I'm Dr Brett Holman, a historian living in Melbourne, Australia. My research interests primarily revolve around the place of aviation in British society and culture in the first half of the 20th century. In part this means trying to understand how the British people responded to the threat of strategic bombing, the fabled 'knock-out blow from the air', as well as how they responded to the reality of bombing by German Zeppelins and Gothas during the First World War. I am also very interested in aerial theatre, the spectacular use of aircraft in flight as entertainment, for example in air displays such as the RAF Display at Hendon in the 1920s and 1930s. I'm also a partner investigator on the ARC Linkage Project LP160101232, ‘Heritage of the air: how aviation transformed Australia’.

A book based on my PhD thesis, entitled The Next War in the Air: Britain's Fear of the Bomber, 1908-1941, was published by Ashgate in 2014 (hardback) and Routledge in 2017 (paperback). My peer-reviewed publications cluster around the history of: airpower policy and strategy (the international air force concept, reprisal bombing, the convertibility of airliners into bombers); air panics (1935, phantom airships, mystery aeroplanes, secret Zeppelin bases, air raids and conspiracy theories); and aerial theatre (the militarisation of air displays, the Royal Air Force Display at Hendon, mock air raids). My writing for popular audiences has appeared in BBC History Magazine, Wartime, Fortean Times and Flightpath.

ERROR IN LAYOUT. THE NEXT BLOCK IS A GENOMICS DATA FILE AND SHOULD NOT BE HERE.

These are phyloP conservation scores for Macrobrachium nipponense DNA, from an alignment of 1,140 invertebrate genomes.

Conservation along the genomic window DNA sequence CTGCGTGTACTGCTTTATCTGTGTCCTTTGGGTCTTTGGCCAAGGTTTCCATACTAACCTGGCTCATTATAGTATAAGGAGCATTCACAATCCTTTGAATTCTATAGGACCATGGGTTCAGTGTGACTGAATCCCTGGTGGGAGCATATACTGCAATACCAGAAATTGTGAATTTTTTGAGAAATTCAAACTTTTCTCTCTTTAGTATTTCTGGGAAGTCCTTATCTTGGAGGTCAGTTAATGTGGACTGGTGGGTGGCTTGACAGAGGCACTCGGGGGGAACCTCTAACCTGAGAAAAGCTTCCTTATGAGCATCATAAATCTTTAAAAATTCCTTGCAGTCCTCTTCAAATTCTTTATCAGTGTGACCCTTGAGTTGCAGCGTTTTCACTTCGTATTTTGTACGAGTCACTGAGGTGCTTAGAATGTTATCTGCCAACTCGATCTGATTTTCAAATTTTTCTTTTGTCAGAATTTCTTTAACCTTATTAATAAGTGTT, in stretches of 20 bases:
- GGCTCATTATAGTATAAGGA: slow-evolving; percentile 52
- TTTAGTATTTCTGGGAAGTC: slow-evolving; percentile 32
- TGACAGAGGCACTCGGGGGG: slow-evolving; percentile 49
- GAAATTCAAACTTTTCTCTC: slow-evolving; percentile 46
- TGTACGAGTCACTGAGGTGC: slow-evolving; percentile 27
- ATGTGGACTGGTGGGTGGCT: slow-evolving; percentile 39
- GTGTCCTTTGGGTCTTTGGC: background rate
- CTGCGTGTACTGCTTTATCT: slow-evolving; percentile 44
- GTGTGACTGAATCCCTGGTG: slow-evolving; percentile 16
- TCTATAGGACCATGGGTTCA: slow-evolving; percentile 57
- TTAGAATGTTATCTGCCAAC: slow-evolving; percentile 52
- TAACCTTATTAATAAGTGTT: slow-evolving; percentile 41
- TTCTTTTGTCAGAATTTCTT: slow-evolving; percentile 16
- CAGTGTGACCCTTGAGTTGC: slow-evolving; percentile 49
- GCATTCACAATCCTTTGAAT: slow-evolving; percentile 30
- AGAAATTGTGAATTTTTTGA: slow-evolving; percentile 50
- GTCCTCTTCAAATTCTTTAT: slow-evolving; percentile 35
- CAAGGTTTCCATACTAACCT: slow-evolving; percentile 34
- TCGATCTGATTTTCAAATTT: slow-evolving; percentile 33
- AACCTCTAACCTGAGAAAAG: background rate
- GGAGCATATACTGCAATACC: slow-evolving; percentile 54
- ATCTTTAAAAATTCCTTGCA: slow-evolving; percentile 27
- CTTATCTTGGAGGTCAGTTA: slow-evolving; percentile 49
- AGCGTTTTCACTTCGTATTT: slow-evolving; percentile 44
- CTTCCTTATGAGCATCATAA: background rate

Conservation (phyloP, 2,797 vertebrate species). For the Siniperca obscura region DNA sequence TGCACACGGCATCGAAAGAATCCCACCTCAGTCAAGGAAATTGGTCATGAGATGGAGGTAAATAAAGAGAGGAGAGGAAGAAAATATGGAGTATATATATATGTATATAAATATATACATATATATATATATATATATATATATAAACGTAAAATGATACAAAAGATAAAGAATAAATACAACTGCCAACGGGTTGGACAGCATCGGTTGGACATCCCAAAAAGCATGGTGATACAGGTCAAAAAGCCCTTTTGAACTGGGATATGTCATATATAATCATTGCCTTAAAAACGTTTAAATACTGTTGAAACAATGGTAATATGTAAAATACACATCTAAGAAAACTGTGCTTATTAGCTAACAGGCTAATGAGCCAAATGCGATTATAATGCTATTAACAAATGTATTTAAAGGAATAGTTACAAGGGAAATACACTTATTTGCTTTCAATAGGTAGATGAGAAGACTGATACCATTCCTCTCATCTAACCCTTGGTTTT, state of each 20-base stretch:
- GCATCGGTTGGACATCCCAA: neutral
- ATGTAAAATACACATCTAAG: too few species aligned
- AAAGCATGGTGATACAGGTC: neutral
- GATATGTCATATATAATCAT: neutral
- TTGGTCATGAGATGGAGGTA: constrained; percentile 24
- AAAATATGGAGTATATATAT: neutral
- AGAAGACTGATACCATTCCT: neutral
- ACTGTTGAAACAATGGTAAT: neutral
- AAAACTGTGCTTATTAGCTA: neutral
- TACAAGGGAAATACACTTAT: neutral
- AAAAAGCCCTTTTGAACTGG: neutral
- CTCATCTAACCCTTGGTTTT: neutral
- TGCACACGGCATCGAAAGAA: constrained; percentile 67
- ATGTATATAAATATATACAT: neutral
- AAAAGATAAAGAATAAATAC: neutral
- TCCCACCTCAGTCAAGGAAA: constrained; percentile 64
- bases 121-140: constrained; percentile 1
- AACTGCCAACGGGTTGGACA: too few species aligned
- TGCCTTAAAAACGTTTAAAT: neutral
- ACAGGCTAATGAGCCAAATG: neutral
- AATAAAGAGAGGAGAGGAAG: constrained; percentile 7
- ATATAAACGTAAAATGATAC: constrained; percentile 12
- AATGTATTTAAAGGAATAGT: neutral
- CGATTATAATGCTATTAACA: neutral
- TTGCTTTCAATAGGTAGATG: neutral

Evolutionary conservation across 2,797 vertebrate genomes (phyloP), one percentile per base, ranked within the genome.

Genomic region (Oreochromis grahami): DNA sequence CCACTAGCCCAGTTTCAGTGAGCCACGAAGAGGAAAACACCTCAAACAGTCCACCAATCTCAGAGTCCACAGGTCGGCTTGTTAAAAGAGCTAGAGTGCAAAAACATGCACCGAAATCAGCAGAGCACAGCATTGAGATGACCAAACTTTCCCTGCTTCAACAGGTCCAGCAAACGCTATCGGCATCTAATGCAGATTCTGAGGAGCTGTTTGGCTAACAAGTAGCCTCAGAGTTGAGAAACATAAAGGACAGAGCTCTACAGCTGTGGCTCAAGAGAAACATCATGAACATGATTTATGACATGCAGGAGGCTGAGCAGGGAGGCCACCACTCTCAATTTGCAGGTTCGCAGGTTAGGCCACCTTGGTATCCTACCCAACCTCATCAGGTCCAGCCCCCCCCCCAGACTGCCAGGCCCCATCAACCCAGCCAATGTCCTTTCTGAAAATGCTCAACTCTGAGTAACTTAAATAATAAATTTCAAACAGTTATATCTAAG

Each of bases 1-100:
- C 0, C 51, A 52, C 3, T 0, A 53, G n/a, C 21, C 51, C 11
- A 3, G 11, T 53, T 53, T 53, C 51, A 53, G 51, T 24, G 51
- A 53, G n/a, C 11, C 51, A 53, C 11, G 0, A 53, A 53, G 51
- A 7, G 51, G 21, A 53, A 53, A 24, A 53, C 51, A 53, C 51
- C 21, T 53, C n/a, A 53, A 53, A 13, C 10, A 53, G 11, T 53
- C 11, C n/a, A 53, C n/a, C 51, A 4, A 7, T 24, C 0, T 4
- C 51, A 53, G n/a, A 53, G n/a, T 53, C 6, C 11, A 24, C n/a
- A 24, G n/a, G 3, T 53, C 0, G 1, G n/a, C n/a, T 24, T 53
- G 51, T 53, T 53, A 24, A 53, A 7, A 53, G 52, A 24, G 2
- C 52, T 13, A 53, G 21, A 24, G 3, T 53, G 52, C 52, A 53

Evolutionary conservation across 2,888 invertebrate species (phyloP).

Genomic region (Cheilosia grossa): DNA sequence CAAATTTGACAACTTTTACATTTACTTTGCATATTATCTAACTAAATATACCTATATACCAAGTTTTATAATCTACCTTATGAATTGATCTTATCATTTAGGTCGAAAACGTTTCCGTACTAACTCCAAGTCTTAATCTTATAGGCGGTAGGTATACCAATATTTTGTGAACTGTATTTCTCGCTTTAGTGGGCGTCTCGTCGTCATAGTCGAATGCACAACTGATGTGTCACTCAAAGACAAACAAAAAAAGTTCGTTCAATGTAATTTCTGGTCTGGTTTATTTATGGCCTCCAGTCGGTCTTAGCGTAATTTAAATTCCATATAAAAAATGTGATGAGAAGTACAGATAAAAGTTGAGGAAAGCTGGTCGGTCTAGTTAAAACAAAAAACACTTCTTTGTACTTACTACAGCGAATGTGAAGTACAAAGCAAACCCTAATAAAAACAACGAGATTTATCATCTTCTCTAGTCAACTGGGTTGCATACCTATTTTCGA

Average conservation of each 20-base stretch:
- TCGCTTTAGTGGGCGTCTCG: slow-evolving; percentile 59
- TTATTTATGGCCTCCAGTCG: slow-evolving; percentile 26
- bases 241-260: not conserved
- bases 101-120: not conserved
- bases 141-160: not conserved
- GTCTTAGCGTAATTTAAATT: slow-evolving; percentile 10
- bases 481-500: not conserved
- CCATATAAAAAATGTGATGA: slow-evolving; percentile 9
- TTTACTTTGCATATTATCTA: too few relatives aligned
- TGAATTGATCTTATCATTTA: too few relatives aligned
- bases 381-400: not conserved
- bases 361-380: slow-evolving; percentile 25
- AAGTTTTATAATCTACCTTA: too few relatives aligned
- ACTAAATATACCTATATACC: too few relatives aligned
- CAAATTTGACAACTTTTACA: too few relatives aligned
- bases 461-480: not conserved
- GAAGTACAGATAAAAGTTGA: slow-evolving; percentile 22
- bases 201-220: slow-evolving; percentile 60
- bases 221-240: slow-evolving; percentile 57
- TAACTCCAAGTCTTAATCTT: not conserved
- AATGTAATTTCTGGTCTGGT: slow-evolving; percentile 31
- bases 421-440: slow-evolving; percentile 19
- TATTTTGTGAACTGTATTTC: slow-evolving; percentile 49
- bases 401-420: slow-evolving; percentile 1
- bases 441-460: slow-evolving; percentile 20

This website began as a place for me to organise thoughts and materials for my PhD in the School of Historical Studies at the University of Melbourne which I started in August 2005, graduating in August 2009. I can also be found at Twitter, Academia.edu and Google Scholar Citations.

Before becoming an academic, I worked in IT at the University of Melbourne. Previously, I trained as an astrophysicist, obtaining a Master of Science by research from the School of Physics at the University of Melbourne in 1998.

30 thoughts on “About

  1. Matthias

    Great webpage. Seems to be far more than a few thoughts already. And has an attractive design.
    All the best,

  2. David List

    Dear Brett (If I may)

    I was looking for something else. (A man called George, of English origin, who holds the MBE for rescue work in connection with the R101 crash. 'Noisy Turf type'. 'Regimental Sergeant Major'. No money at all' Source interrogation of Pierre Culioli of SOE) I haven't yet found him but I came across your site and was diverted by your method, technique and content. So this is just to say thanks for the pleasure of reading your stuff and to tell you, apropos of your post on 'airborne spies of the Kaiser' that parachuting of agents in World War 1 was a British/Italian technique. Tony Wedgewood Benn's (the retired British MP) father was one of the real practitioner's and you will find accounts of his missions in Italy both in the published literature and in files at The National Archives at Kew, UK. Further, in fiction, you will also find a 'Biggles' story 'The Rescue Flight' I think it was called which is based on this. By extension you will also find acounts in the literature, in 'Cross and Cockade' and also, again, the files at TNA accounts of 'the Black Ship' which was an RNAS SS dirigible intended for clandestine night landings and pick ups. I have found no record, as yet of any deliberate, pre-planned, night parachute descents from airships in World War 1 and I have looked quite extensively since there is an account in The Times for the 1930s for 'the world's first pre-planned night parachute descent' completed over Salisbury plain and I'd like to find a prior instance!